After spending some time exploring around the dam, we continued down the Grist Mill Trail, crossed the river on a suspension bridge for a bathroom stop where the Cascade Trail meets River Road, then crossed back over and backtracked along the Grist Mill Trail. After making our way back up a good majority of the way back to the car, we turned right on the yellow-blazed Buzzards Rock trail, following it up to an overlook. We followed the Saw Mill Trail back down to the Grist Mill trail and back to the cars. It was an easy, fun, and beautiful two hour excursion in the park.

Overall, if you’re in the area, I’d highly recommend a visit to Patapsco Valley State Park. If you’ve been, what are your favorite parts of the park to explore? We’d love to hear from you!

How to Catch Monster Trout

Larger trout behave differently than smaller trout because they require more energy. For example, large trout aren’t going to target small flies as often as small trout do. This is because the energy return from feeding on small flies is less for large fish than it is for small fish. Therefore, catching monster trout is going to require a few tactical adjustments. Here are some tips to help get you started:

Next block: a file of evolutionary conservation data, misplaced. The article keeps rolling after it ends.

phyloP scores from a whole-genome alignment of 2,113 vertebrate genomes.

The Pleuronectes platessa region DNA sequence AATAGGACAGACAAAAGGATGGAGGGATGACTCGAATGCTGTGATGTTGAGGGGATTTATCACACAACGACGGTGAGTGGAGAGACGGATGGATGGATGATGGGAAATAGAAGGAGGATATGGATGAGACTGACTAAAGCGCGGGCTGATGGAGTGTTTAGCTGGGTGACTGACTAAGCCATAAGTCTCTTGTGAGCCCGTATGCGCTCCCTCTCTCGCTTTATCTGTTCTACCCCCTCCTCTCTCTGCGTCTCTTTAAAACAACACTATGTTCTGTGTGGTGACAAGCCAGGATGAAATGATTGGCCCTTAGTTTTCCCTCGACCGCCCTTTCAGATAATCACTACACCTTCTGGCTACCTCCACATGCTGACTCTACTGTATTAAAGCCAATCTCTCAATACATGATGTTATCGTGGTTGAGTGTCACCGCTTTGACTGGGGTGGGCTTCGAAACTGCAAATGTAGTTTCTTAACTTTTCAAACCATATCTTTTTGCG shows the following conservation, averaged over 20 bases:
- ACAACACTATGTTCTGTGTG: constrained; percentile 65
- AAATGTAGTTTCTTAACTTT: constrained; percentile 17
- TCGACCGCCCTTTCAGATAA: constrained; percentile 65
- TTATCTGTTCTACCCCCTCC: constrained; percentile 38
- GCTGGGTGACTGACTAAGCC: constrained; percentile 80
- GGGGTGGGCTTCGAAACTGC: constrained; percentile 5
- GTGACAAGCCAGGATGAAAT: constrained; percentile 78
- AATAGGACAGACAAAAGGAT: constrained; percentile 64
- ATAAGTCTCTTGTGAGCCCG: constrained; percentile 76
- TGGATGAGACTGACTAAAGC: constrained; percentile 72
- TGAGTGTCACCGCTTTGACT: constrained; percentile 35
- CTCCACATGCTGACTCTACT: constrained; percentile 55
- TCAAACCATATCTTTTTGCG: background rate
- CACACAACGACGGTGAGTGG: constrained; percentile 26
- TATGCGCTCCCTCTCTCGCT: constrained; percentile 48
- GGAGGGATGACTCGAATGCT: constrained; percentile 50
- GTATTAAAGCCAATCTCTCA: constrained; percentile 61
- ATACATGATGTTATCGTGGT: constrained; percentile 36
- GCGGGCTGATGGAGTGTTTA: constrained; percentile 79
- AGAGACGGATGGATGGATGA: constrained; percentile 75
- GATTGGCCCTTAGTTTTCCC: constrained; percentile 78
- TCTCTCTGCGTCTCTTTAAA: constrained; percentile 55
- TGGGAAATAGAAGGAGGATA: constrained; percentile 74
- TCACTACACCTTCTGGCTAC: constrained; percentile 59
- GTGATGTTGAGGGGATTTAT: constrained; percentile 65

Fish Big Trout Waters

Yellowstone river [image: www.nps.gov]

Yellowstone river [image: www.nps.gov]

That secret stretch of mountain stream is great, but it’s probably not going to produce many fish over 20 inches. There is simply not enough food. Focus your attention on larger rivers and lakes where adequate food supplies grow big trout.

Bait

Big streamer, big trout [image: www.current-works.com]

Big streamer, big trout [image: www.current-works.com]